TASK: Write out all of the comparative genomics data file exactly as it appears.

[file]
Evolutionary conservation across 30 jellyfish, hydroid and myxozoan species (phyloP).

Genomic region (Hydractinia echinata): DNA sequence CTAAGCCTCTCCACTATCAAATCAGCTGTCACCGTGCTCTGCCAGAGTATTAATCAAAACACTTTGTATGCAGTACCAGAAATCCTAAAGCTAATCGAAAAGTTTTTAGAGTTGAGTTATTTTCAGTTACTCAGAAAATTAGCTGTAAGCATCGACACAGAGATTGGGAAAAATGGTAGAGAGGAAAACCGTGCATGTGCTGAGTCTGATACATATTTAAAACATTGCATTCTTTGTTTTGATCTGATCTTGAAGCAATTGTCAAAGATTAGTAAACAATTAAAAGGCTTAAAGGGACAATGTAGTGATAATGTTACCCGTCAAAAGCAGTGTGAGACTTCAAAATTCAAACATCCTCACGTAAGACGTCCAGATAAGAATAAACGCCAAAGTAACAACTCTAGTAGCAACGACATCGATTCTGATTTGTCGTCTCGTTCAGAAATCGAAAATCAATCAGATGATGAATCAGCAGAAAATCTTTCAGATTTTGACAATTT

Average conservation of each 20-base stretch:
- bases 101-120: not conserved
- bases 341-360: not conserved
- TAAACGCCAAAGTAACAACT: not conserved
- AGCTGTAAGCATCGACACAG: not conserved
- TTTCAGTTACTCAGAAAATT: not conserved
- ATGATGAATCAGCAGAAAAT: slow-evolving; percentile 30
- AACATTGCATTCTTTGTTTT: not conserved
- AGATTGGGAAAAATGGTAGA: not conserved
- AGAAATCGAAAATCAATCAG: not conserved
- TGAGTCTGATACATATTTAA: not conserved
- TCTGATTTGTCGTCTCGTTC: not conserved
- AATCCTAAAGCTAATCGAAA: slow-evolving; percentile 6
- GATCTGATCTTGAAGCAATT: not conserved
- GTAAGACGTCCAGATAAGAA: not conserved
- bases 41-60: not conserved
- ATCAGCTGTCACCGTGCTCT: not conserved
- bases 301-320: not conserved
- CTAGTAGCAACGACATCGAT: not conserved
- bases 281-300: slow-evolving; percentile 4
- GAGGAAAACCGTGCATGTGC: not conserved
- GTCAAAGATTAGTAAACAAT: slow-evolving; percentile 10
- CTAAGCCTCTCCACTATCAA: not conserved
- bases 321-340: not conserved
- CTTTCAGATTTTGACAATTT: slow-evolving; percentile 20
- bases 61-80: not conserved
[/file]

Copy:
Evolutionary conservation across 30 jellyfish, hydroid and myxozoan species (phyloP).

Genomic region (Hydractinia echinata): DNA sequence CTAAGCCTCTCCACTATCAAATCAGCTGTCACCGTGCTCTGCCAGAGTATTAATCAAAACACTTTGTATGCAGTACCAGAAATCCTAAAGCTAATCGAAAAGTTTTTAGAGTTGAGTTATTTTCAGTTACTCAGAAAATTAGCTGTAAGCATCGACACAGAGATTGGGAAAAATGGTAGAGAGGAAAACCGTGCATGTGCTGAGTCTGATACATATTTAAAACATTGCATTCTTTGTTTTGATCTGATCTTGAAGCAATTGTCAAAGATTAGTAAACAATTAAAAGGCTTAAAGGGACAATGTAGTGATAATGTTACCCGTCAAAAGCAGTGTGAGACTTCAAAATTCAAACATCCTCACGTAAGACGTCCAGATAAGAATAAACGCCAAAGTAACAACTCTAGTAGCAACGACATCGATTCTGATTTGTCGTCTCGTTCAGAAATCGAAAATCAATCAGATGATGAATCAGCAGAAAATCTTTCAGATTTTGACAATTT

Average conservation of each 20-base stretch:
- bases 101-120: not conserved
- bases 341-360: not conserved
- TAAACGCCAAAGTAACAACT: not conserved
- AGCTGTAAGCATCGACACAG: not conserved
- TTTCAGTTACTCAGAAAATT: not conserved
- ATGATGAATCAGCAGAAAAT: slow-evolving; percentile 30
- AACATTGCATTCTTTGTTTT: not conserved
- AGATTGGGAAAAATGGTAGA: not conserved
- AGAAATCGAAAATCAATCAG: not conserved
- TGAGTCTGATACATATTTAA: not conserved
- TCTGATTTGTCGTCTCGTTC: not conserved
- AATCCTAAAGCTAATCGAAA: slow-evolving; percentile 6
- GATCTGATCTTGAAGCAATT: not conserved
- GTAAGACGTCCAGATAAGAA: not conserved
- bases 41-60: not conserved
- ATCAGCTGTCACCGTGCTCT: not conserved
- bases 301-320: not conserved
- CTAGTAGCAACGACATCGAT: not conserved
- bases 281-300: slow-evolving; percentile 4
- GAGGAAAACCGTGCATGTGC: not conserved
- GTCAAAGATTAGTAAACAAT: slow-evolving; percentile 10
- CTAAGCCTCTCCACTATCAA: not conserved
- bases 321-340: not conserved
- CTTTCAGATTTTGACAATTT: slow-evolving; percentile 20
- bases 61-80: not conserved